On this movement, the mainsprings can be removed without disassembling the movement. Handy for such things as replacing a broken mainspring and making the above adjustment.
The movement was on the test stand for two eight-day cycles and now it is time to return it to its case.
Just when everything seemed to go well – disaster
I polished the 3-rod gong and mounted it and the movement within the case. I wound the strike side fully and then wound the time side. Just as I was feeling resistance, CLUNK, and then the arbour turned freely. Did the mainspring slip off the winding arbour or, did the mainspring break?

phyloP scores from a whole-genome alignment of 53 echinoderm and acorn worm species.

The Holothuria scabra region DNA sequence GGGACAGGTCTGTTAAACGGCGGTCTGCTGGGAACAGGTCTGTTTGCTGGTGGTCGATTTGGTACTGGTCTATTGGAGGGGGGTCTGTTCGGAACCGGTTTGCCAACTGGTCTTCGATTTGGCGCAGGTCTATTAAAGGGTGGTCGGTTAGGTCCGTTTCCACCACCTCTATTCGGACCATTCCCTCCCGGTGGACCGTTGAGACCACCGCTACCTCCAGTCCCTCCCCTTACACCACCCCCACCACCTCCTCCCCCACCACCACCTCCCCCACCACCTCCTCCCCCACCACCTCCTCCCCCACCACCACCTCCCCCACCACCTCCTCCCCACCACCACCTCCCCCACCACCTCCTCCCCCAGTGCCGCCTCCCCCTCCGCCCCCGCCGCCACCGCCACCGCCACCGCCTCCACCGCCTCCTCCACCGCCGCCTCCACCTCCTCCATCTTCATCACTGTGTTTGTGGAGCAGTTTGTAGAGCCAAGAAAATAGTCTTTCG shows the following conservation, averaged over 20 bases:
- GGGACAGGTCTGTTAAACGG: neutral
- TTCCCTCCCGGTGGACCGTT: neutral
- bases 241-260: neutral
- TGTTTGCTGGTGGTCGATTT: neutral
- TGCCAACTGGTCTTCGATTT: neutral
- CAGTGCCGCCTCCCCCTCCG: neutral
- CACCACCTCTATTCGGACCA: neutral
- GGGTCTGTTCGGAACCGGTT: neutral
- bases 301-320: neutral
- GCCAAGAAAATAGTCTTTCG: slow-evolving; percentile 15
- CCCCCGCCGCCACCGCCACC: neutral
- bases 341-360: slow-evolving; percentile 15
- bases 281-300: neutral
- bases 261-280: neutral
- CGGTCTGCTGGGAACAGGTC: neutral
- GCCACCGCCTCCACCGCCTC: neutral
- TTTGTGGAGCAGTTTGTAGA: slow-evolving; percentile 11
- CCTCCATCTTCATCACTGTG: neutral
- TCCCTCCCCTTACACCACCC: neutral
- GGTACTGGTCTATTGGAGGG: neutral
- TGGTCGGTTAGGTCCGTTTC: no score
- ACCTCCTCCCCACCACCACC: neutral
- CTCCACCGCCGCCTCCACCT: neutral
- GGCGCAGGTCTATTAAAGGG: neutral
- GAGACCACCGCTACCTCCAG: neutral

Sourcing a mainspring is not a problem but when I removed the barrel I discovered two broken and one bent tooth on the mainspring barrel plus a broken mainspring. Make that three broken teeth since a bent tooth cannot be straightened.
I do not have the specialized equipment to make and install new teeth and sourcing a 60 tooth barrel that is the exact height and depth would be a challenge. Worse, the catastrophic shock of the broken mainspring took out one leaf of the second wheel pinion.
When the mainspring breaks on the arbour end, which occurred in this case, the power is released uncontrolled, and causes damage to the barrel, the second wheel or both. When the mainspring breaks at the other end it tries to unwind and the loose end provides sufficient resistance, that is, a much slower release of the energy, and is less likely to cause major damage. In the latter case the mainspring is the only thing that is damaged and it can be easily replaced. In the former, both the barrel and second wheel need to be repaired or replaced.